Father stopped on the slope next to her tree and looked down at Justice with something like amusement in his glacial-blue eyes. Justice, busy wiping the inevitable moisture from her eyes, had forgotten all about hiding.
He warned her to keep silent with a gloved finger to his lips, then put a hand on her shoulder and turned her away from the hollow and they both went back up the hill, towards home. He fished his watch out of the waistcoat pocket by the chain and checked the time as they walked.
They walked for a bit in the forest, surrounded only by the sound of crunching snow and the spiced scent of Father’s smoke.
“Well,” he said finally. “This is a surprise, little Justice. Did you follow me all the way from home?” He didn’t sound cross at all, only curious.
“Yes.” She looked back the way they had come. It was hard to imagine that she was the biggest surprise of this night.
“You must be cold, yes?” He draped his coat around her, then picked her up, carrying her bundled like a princess. She was cold, but couldn’t remember when that had started. The soft wool of his overcoat was a needed comfort, as were the familiar scents that clung to it. The Turkish tobacco with ginger or cloves, a hint of oranges. Ordinary things that sluiced away the fear she’d felt back in the clearing.
“Father, what was that horrible thing?” she asked as he carried her back the way they’d come.
“Oh, not so horrible, Justice. Not really. Though I suppose the church might not agree.”
She knew what the church would have to say about a creature like that, and wasn’t sure what to say now.
“Well,” he said after a time, “now I have a problem. This needs to be a secret, you see? But I know how little girls talk. Perhaps a bribe? What would it take to keep you from talking about this night to your siblings? Not even Faith?”
He didn’t need the bribe and they both knew it. She would have done anything he asked.
But he’d asked, so she said, “A pony?”
He laughed. “Well, I don’t have a pony, but…here, hang on tight.” He shifted a little to fish around in his coat pocket without dropping her. He held up a chess piece, one of the knights. It looked like one of the wooden pieces from the game back in the hollow, but it couldn’t be. The Faerie King had bashed them all to bits and she hadn’t seen Father pick anything up. Still, there it was.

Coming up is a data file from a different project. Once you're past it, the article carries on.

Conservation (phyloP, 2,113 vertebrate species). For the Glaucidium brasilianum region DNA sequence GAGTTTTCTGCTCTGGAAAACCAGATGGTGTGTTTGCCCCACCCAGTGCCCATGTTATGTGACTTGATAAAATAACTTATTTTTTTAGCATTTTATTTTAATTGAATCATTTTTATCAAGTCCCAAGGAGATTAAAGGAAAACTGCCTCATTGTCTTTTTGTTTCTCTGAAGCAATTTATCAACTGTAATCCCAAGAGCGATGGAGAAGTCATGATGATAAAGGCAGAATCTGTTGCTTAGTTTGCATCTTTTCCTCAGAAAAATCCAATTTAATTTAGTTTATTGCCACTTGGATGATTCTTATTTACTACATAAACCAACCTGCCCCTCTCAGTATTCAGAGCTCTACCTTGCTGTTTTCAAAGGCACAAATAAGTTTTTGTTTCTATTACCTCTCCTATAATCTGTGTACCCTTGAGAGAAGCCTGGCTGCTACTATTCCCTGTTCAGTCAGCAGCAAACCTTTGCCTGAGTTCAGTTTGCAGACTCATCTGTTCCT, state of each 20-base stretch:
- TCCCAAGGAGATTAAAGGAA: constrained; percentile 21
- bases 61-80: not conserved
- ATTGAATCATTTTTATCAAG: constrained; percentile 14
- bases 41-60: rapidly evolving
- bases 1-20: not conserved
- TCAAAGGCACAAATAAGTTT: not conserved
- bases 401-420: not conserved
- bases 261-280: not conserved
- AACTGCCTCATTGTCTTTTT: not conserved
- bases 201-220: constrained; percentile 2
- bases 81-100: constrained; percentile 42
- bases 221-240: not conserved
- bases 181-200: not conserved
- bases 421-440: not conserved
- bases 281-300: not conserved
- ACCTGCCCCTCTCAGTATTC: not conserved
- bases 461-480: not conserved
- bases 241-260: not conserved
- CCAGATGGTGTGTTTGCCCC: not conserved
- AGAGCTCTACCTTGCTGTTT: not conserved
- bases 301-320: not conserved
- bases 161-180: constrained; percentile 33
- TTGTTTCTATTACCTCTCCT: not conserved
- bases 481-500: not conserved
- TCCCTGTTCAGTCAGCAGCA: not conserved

“Would this horsie do?” he said.
The flash of disappointment fell away as she looked closer. The piece wasn’t just a horse’s head the way some were, but an entire stallion carved with every detail. It reared up, riderless, beautiful. More than beautiful. The dark wood gleamed almost like the glossy flank of a living horse would. It was warm to the touch.
“It’s wonderful,” she said, taking it in both hands. “I couldn’t feed a regular horse, anyway.”
“You are very wise for such a small child,” Father said.
“Does it have a name, Father?”
“Why, of course it does. All important things have names. Remember your promise here, and I’m sure we’ll discover it together.”
A sudden sleepiness overcame her. She could not have said for certain, but it felt exceedingly late, possibly near morning. He must have carried her all the way home, but she had no memory of it, only of him climbing the steps of their house and then lowering her into her bed, moving carefully so as not to wake her older sister.
She sat up, suddenly confused. It might have been moments later, or hours. Father was gone. It was only Faith and her in the darkened room, but she could still smell cigarette smoke. She was in her nightdress only, with no sign of her coat. In the bed across the room, Faith was in the deepest kind of sleep, immobile, as if it would take a prince to wake her.
Justice looked for the chess piece, but to her disappointment there was nothing in her hands. For many years she discounted the memory of that night in the forest, believing it only a lovely and somewhat frightening dream.